“At Elsevier, we have the right technological infrastructure for this, for example through the scientific social network Mendeley, or the data management tool Hivebench. We make workflow tools for researchers. Those, in turn, make it possible for data to be reused easily. We make this infrastructure available to scientists and connect people to each other and to their articles. Data is the last step. Of course there are certain limitations, especially when it comes to the privacy of the data. Now, researchers often only share their data when their research is finished. But it’s possible that by that time, the researchers have moved on or are working on something else. Knowledge is lost very easily. We are here to surface that knowledge. I’ll be the first to acknowledge that this is a tough challenge. But that's what makes it beautiful, because it means there is room for improvement.”
Ecosystem in Amsterdam
“At Amsterdam Data Science (ADS), we work with Maarten de Rijke of the University of Amsterdam and Frank van Harmelen of the Vrije Universiteit. We’re talking about the very best that global data science and research has to offer. Since our ambition is to take our collaboration agreements to the next level, it’s fantastic to work with the experts at Amsterdam Data Science.
“We collaborate with ADS, among other things, on search technology. Take, for example, searching through text files. If you type in a keyword you can quickly find something. If you're looking for a book, you can now also very easily find a similar book. Amazon is able to do this, and so are we at Elsevier. But if you want to find a data set similar to another, larger data set, you’re dealing with advanced mathematics of big data. Data are not uniform like text, so the search for data is much more complex. We are working together to build a knowledge network, a "knowledge graph", which connects all scientific knowledge about knowledge in the world. A network of links. We want to see if we can build on this network.”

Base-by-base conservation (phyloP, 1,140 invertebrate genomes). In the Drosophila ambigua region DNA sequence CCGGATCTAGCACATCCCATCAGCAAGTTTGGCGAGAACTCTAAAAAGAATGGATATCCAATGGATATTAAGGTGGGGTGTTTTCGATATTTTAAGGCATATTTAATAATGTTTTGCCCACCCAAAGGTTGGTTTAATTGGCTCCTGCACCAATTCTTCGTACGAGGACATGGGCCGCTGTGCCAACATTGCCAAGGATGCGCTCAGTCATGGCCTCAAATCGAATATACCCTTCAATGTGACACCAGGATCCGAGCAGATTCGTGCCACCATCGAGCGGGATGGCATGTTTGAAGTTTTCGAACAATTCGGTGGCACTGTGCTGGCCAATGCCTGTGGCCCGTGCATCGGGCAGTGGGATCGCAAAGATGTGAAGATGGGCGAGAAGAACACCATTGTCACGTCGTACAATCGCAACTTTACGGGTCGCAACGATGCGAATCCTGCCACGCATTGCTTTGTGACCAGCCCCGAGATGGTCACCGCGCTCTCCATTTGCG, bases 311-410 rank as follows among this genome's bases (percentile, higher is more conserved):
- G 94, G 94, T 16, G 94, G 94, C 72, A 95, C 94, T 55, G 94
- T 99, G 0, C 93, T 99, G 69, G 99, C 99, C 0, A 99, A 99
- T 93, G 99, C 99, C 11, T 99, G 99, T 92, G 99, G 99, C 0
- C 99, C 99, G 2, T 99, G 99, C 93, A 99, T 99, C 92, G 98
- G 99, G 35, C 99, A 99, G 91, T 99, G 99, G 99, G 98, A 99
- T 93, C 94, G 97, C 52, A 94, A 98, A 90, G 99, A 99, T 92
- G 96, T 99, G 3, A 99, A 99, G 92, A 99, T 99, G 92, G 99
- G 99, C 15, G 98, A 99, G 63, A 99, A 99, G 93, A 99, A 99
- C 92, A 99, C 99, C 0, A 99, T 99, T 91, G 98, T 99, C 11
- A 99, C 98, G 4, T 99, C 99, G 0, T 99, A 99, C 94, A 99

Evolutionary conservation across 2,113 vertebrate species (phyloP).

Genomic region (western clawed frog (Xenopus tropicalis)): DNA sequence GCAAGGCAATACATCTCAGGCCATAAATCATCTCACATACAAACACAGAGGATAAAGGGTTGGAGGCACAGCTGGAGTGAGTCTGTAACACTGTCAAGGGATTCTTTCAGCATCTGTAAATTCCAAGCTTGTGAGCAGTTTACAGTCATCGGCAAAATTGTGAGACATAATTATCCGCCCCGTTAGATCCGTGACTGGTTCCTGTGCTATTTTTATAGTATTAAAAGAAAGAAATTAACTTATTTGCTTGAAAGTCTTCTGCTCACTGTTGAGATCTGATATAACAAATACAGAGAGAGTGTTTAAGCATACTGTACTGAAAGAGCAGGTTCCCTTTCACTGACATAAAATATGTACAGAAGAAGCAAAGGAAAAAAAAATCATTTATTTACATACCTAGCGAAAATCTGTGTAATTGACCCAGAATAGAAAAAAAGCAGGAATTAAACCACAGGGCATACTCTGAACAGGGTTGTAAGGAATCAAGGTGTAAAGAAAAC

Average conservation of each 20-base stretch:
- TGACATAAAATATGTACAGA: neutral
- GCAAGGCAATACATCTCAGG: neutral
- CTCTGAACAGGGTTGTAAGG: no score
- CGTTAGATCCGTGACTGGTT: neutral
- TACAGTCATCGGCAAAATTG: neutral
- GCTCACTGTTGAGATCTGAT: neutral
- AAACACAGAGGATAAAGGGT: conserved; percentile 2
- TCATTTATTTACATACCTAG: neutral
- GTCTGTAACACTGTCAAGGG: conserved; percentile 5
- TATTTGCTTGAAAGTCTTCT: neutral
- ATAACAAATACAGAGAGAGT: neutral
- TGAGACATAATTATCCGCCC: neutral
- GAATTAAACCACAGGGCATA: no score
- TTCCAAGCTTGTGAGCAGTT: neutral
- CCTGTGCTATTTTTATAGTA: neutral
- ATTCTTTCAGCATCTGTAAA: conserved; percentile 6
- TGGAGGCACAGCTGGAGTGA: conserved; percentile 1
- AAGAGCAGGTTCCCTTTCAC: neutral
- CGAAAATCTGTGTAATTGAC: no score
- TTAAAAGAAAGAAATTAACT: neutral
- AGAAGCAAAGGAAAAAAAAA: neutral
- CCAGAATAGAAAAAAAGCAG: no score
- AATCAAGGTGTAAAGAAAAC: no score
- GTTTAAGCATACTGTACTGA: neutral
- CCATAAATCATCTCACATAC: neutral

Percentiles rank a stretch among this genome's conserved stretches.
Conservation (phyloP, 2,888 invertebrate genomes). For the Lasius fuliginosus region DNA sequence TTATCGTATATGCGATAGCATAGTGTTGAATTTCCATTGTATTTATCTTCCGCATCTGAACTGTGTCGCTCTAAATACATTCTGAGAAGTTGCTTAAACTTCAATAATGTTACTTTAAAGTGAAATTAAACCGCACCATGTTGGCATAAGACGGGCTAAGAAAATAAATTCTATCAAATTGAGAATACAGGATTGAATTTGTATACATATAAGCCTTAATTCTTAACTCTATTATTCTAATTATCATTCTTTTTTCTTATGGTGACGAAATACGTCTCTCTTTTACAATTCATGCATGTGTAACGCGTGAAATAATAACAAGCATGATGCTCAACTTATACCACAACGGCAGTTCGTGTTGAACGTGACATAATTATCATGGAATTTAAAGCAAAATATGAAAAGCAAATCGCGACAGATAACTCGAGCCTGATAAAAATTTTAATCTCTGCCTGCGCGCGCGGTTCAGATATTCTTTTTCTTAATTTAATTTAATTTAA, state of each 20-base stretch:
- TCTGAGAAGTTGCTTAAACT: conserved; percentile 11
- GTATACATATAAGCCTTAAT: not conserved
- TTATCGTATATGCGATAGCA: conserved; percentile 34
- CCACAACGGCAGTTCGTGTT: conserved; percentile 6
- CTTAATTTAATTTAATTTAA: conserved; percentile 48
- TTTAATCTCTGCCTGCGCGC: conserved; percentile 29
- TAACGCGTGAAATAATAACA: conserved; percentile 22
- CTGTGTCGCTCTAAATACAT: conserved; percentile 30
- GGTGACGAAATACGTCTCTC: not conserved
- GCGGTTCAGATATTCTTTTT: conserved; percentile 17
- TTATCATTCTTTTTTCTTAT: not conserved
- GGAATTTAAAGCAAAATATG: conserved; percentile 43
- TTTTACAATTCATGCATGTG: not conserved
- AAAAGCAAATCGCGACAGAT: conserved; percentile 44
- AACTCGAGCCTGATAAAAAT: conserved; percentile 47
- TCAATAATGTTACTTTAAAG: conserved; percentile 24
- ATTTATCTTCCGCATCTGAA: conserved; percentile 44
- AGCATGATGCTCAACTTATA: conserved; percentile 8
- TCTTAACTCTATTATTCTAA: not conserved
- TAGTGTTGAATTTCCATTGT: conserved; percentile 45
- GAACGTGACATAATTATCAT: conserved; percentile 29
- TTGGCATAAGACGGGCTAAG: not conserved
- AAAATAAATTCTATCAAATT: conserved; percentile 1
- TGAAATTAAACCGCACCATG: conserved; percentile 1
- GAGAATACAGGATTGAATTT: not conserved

“In scientific publishing there’s on the one hand the subscription model, which gives scientists institutional access to scientific content. There also is the open access model, in which the author of an article pays to publish and the article becomes accessible to everyone. Elsevier offers scientists both publication options.
“With scientific (big) data, researchers have the tendency to make data available from the beginning. Elsevier supports scientists with this. We made the choice to also support scientists to make their data openly available, which we finance by providing value-added services on top of the data. So we make money by tying data sets together and through the tools we use for this. The datasets are basically open, but the tools you need are subject to payment.
“Not all data is open: especially health data cannot be easily shared. There are other models for these. However, the objective here is also to make data shareable, for example by co-operative models. For example, if an institution makes data sets available, the use of the tools will be free or discounted.”